Taking The Fall

From owners to officers, sweeping lawsuits are bringing down entire companies. Exactly who's liable? Courts are divided.

Employees who believe their legal rights have been violated at work often sue for damages in comprehensive lawsuits that name the company, its owners and officers, and the supervisors involved. But can owners officers and supervisors be held liable as individuals under federal and state employment laws? That depends on which law the employee sues under and how the courts interpret its language.

In such laws as the Americans With Disabilities Act (ADA), the Fair Labor Standards Act (FLSA) and Title VII of the Civil Rights Act of 1964, Congress made clear that an employer--meaning company--is liable for violations. It's a long-standing legal principle that a business is responsible for the wrongdoing of those acting on its behalf, provided they're operating within the scope of their employment.

What's not clear, according to federal laws, is whether small-business owners are personally liable for the wrongdoing of their managers, and whether the managers whose decisions supposedly broke the law can be made to pay relevant fines out of their own pockets. State employment laws are often no clearer. In a typical lawsuit, the individuals named have to go to court to get their names removed from the lawsuit, and the court has to examine the wording of the law and how previous courts have interpreted it before deciding whether or not to dismiss the individuals from the lawsuit. Only then can the lawsuit proceed to trial.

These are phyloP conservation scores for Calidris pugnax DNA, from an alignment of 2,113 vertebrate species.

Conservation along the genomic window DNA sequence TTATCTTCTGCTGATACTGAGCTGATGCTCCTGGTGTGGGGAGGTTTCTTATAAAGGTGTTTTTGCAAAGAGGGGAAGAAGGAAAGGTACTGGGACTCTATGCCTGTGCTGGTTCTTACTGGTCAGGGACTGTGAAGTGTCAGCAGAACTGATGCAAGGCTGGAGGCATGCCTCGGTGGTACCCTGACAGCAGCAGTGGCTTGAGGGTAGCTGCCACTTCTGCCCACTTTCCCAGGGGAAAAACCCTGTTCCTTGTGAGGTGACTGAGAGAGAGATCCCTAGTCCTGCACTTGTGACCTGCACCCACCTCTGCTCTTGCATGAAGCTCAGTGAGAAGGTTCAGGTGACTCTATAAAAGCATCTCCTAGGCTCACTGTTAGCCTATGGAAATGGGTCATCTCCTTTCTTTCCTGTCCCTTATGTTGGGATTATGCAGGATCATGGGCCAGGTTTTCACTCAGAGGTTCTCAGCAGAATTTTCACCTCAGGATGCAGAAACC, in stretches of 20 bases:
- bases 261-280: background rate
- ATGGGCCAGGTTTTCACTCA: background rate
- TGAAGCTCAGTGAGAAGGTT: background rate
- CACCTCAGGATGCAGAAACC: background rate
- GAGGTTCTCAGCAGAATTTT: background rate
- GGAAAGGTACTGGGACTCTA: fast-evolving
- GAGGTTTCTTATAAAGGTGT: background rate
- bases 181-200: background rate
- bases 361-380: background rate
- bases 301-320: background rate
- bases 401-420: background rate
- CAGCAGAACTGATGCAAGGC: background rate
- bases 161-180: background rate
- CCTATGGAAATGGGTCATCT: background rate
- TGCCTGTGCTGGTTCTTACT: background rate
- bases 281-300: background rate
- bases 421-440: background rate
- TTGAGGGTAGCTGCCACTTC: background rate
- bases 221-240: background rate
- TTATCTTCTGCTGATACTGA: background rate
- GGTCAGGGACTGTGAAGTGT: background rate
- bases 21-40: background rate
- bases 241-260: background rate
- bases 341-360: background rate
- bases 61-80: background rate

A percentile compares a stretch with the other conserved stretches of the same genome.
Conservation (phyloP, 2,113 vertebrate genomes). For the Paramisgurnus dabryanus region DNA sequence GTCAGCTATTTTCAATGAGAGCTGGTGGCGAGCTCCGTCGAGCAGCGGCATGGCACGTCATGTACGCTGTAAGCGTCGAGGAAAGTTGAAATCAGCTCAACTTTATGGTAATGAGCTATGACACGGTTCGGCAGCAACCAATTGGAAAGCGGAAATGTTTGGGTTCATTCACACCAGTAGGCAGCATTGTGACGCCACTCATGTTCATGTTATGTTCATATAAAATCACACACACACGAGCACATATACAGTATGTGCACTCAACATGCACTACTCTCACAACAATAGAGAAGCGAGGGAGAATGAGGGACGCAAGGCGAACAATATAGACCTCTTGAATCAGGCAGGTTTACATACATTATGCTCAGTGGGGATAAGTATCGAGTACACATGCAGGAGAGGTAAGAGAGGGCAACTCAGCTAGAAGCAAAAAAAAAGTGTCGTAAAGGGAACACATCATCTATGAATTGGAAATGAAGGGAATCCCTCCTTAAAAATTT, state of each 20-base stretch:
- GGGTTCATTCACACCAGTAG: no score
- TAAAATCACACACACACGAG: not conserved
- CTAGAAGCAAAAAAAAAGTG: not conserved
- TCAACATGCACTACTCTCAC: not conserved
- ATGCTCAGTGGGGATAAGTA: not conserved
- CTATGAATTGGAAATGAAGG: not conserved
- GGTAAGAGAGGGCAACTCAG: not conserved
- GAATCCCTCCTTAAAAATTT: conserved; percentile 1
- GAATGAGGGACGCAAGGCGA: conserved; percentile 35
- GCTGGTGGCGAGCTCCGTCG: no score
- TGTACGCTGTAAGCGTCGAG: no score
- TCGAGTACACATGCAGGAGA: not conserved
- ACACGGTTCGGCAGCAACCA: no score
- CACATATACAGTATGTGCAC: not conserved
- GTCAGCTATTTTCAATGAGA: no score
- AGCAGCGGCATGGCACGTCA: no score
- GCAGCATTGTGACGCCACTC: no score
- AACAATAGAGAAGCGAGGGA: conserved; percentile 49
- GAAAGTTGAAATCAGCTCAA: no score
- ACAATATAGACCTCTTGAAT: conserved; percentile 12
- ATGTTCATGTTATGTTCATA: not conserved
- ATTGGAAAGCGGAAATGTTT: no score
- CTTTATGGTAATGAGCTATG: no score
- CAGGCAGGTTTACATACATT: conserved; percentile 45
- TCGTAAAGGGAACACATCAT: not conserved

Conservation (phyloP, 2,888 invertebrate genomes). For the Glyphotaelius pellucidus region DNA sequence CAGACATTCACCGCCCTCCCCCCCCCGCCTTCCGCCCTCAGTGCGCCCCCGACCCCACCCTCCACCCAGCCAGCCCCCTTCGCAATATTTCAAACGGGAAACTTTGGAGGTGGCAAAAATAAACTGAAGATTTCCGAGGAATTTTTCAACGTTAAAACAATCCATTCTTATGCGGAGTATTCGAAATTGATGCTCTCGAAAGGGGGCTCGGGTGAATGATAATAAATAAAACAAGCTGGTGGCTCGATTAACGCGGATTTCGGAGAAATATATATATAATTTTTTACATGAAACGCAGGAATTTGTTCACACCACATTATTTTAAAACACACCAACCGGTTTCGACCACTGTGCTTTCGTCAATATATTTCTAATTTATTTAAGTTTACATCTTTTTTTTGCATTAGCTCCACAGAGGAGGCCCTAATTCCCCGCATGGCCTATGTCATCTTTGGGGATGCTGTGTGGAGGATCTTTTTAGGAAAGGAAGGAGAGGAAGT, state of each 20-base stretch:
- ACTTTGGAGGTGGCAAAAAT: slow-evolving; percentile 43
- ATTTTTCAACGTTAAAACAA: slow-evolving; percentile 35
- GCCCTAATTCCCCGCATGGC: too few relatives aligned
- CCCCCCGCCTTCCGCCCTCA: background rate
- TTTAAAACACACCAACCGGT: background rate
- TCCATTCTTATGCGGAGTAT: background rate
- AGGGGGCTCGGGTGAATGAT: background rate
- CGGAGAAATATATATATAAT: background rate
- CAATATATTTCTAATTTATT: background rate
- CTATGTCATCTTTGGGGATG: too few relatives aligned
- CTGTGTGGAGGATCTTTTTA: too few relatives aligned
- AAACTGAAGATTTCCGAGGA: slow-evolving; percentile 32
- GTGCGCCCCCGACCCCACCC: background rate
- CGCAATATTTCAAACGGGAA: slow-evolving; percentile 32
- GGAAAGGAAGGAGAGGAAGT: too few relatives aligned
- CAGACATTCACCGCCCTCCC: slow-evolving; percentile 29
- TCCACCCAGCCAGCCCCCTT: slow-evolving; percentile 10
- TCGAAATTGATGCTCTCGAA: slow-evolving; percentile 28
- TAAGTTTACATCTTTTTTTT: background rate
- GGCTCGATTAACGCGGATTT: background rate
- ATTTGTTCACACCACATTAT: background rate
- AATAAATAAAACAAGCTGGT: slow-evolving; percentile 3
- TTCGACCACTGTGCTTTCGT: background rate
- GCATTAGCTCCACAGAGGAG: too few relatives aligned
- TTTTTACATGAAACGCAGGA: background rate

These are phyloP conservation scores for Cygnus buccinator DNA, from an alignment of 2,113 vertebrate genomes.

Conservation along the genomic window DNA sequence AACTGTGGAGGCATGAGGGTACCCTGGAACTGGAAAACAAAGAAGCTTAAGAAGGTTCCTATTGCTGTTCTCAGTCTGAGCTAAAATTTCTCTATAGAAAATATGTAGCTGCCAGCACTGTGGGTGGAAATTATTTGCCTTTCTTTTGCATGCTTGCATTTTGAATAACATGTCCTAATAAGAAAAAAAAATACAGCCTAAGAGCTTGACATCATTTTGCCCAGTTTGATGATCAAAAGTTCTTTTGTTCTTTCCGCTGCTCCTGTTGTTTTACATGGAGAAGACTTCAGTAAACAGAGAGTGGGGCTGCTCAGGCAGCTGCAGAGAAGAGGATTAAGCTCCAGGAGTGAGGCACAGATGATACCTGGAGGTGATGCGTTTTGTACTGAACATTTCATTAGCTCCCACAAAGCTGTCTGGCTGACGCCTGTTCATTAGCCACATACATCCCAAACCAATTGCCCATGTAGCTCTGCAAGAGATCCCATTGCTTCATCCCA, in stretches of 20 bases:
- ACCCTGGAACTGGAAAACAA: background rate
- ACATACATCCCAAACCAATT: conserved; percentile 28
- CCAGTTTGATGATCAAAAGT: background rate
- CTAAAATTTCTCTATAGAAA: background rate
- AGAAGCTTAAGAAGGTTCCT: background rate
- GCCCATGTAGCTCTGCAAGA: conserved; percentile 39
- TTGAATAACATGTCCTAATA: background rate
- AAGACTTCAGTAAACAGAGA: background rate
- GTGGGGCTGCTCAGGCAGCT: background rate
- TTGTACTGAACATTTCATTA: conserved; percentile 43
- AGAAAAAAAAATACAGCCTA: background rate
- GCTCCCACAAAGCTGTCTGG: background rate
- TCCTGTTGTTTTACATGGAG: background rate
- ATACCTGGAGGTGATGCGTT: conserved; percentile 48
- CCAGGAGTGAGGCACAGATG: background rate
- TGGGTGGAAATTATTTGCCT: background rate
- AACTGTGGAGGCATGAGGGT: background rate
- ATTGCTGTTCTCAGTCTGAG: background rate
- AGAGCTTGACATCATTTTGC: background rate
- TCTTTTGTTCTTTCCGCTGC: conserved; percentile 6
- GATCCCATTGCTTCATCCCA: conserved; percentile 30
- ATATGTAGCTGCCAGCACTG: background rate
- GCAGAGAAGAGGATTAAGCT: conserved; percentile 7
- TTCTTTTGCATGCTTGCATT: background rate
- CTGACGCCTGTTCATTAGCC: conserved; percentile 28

Michael D. Karpeles, head of the employment law department at Goldberg, Kohn, Bell, Black, Rosenbloom & Moritz Ltd. in Chicago, says plaintiffs typically name individuals in hopes of tapping other deep pockets, since the owner or manager may have insurance to cover a judgment. They may also be angry enough with the person whom they believe treated them poorly that they want to get even. Naming individuals can also be a strategic move for plaintiffs hoping to garner a lucrative settlement. Owners or managers who are losing sleep over the prospect of having their personal assets drained may push the company to settle the lawsuit--by paying off the plaintiffs and releasing the individuals from liability.

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This article was originally published in the June 1999 print edition of Entrepreneur with the headline: Taking The Fall.

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